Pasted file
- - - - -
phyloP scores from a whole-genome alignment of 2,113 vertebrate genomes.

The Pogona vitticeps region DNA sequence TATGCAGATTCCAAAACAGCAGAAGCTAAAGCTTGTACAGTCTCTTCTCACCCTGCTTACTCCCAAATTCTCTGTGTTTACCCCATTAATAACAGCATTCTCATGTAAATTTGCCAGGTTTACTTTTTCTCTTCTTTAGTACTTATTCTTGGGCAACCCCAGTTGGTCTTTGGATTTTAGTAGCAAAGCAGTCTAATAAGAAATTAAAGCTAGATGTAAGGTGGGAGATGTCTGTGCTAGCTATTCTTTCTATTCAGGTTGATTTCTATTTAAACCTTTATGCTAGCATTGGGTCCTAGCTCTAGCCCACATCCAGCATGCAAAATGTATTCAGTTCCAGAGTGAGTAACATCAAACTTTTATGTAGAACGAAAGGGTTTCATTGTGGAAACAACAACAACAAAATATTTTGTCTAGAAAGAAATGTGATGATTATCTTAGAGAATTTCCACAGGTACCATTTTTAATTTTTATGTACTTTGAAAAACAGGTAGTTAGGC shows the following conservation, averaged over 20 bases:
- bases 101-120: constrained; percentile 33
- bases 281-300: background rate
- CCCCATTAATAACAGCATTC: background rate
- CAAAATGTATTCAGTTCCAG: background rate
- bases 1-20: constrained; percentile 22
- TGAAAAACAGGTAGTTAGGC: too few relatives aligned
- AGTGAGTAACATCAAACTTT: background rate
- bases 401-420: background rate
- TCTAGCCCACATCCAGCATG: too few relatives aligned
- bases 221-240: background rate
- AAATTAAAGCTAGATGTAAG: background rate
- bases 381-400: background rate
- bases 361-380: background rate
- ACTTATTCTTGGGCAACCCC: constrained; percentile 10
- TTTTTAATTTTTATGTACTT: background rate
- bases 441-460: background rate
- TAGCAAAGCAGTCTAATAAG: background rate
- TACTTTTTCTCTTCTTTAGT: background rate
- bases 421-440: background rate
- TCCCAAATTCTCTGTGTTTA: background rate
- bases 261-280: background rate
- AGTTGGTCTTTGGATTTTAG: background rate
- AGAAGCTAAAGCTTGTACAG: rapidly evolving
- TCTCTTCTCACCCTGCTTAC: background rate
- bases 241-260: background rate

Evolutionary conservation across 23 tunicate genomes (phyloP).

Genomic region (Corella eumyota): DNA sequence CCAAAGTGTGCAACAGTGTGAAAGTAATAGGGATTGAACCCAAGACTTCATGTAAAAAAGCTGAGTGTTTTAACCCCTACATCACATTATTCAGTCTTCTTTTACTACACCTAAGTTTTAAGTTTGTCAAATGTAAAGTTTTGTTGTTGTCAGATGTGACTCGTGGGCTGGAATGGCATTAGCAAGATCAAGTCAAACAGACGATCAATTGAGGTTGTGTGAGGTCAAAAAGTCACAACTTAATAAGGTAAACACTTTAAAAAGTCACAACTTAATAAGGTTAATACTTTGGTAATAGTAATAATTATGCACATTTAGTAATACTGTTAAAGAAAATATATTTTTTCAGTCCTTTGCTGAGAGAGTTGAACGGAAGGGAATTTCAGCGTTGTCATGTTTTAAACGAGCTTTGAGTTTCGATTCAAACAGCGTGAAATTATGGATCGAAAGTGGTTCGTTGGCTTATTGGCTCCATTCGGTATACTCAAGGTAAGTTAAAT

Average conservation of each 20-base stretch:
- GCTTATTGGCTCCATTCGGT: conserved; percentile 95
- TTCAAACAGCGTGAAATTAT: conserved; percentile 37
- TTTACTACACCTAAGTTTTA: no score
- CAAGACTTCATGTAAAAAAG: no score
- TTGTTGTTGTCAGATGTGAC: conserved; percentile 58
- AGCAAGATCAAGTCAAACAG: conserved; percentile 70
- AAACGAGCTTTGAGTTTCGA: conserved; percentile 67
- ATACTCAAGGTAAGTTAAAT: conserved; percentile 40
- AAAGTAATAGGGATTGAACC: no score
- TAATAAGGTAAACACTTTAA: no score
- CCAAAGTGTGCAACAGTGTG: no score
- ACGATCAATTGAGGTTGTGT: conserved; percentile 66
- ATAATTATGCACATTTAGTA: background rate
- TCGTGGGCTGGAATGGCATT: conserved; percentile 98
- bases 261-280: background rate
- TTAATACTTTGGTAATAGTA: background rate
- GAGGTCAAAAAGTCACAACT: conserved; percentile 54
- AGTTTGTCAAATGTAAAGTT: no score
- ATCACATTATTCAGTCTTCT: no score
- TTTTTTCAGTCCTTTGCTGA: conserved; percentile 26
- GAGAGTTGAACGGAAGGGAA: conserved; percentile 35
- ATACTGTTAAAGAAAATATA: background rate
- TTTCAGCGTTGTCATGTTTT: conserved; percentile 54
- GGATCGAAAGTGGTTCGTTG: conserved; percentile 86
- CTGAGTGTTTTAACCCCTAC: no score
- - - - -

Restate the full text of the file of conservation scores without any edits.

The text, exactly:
phyloP scores from a whole-genome alignment of 2,113 vertebrate genomes.

The Pogona vitticeps region DNA sequence TATGCAGATTCCAAAACAGCAGAAGCTAAAGCTTGTACAGTCTCTTCTCACCCTGCTTACTCCCAAATTCTCTGTGTTTACCCCATTAATAACAGCATTCTCATGTAAATTTGCCAGGTTTACTTTTTCTCTTCTTTAGTACTTATTCTTGGGCAACCCCAGTTGGTCTTTGGATTTTAGTAGCAAAGCAGTCTAATAAGAAATTAAAGCTAGATGTAAGGTGGGAGATGTCTGTGCTAGCTATTCTTTCTATTCAGGTTGATTTCTATTTAAACCTTTATGCTAGCATTGGGTCCTAGCTCTAGCCCACATCCAGCATGCAAAATGTATTCAGTTCCAGAGTGAGTAACATCAAACTTTTATGTAGAACGAAAGGGTTTCATTGTGGAAACAACAACAACAAAATATTTTGTCTAGAAAGAAATGTGATGATTATCTTAGAGAATTTCCACAGGTACCATTTTTAATTTTTATGTACTTTGAAAAACAGGTAGTTAGGC shows the following conservation, averaged over 20 bases:
- bases 101-120: constrained; percentile 33
- bases 281-300: background rate
- CCCCATTAATAACAGCATTC: background rate
- CAAAATGTATTCAGTTCCAG: background rate
- bases 1-20: constrained; percentile 22
- TGAAAAACAGGTAGTTAGGC: too few relatives aligned
- AGTGAGTAACATCAAACTTT: background rate
- bases 401-420: background rate
- TCTAGCCCACATCCAGCATG: too few relatives aligned
- bases 221-240: background rate
- AAATTAAAGCTAGATGTAAG: background rate
- bases 381-400: background rate
- bases 361-380: background rate
- ACTTATTCTTGGGCAACCCC: constrained; percentile 10
- TTTTTAATTTTTATGTACTT: background rate
- bases 441-460: background rate
- TAGCAAAGCAGTCTAATAAG: background rate
- TACTTTTTCTCTTCTTTAGT: background rate
- bases 421-440: background rate
- TCCCAAATTCTCTGTGTTTA: background rate
- bases 261-280: background rate
- AGTTGGTCTTTGGATTTTAG: background rate
- AGAAGCTAAAGCTTGTACAG: rapidly evolving
- TCTCTTCTCACCCTGCTTAC: background rate
- bases 241-260: background rate

Evolutionary conservation across 23 tunicate genomes (phyloP).

Genomic region (Corella eumyota): DNA sequence CCAAAGTGTGCAACAGTGTGAAAGTAATAGGGATTGAACCCAAGACTTCATGTAAAAAAGCTGAGTGTTTTAACCCCTACATCACATTATTCAGTCTTCTTTTACTACACCTAAGTTTTAAGTTTGTCAAATGTAAAGTTTTGTTGTTGTCAGATGTGACTCGTGGGCTGGAATGGCATTAGCAAGATCAAGTCAAACAGACGATCAATTGAGGTTGTGTGAGGTCAAAAAGTCACAACTTAATAAGGTAAACACTTTAAAAAGTCACAACTTAATAAGGTTAATACTTTGGTAATAGTAATAATTATGCACATTTAGTAATACTGTTAAAGAAAATATATTTTTTCAGTCCTTTGCTGAGAGAGTTGAACGGAAGGGAATTTCAGCGTTGTCATGTTTTAAACGAGCTTTGAGTTTCGATTCAAACAGCGTGAAATTATGGATCGAAAGTGGTTCGTTGGCTTATTGGCTCCATTCGGTATACTCAAGGTAAGTTAAAT

Average conservation of each 20-base stretch:
- GCTTATTGGCTCCATTCGGT: conserved; percentile 95
- TTCAAACAGCGTGAAATTAT: conserved; percentile 37
- TTTACTACACCTAAGTTTTA: no score
- CAAGACTTCATGTAAAAAAG: no score
- TTGTTGTTGTCAGATGTGAC: conserved; percentile 58
- AGCAAGATCAAGTCAAACAG: conserved; percentile 70
- AAACGAGCTTTGAGTTTCGA: conserved; percentile 67
- ATACTCAAGGTAAGTTAAAT: conserved; percentile 40
- AAAGTAATAGGGATTGAACC: no score
- TAATAAGGTAAACACTTTAA: no score
- CCAAAGTGTGCAACAGTGTG: no score
- ACGATCAATTGAGGTTGTGT: conserved; percentile 66
- ATAATTATGCACATTTAGTA: background rate
- TCGTGGGCTGGAATGGCATT: conserved; percentile 98
- bases 261-280: background rate
- TTAATACTTTGGTAATAGTA: background rate
- GAGGTCAAAAAGTCACAACT: conserved; percentile 54
- AGTTTGTCAAATGTAAAGTT: no score
- ATCACATTATTCAGTCTTCT: no score
- TTTTTTCAGTCCTTTGCTGA: conserved; percentile 26
- GAGAGTTGAACGGAAGGGAA: conserved; percentile 35
- ATACTGTTAAAGAAAATATA: background rate
- TTTCAGCGTTGTCATGTTTT: conserved; percentile 54
- GGATCGAAAGTGGTTCGTTG: conserved; percentile 86
- CTGAGTGTTTTAACCCCTAC: no score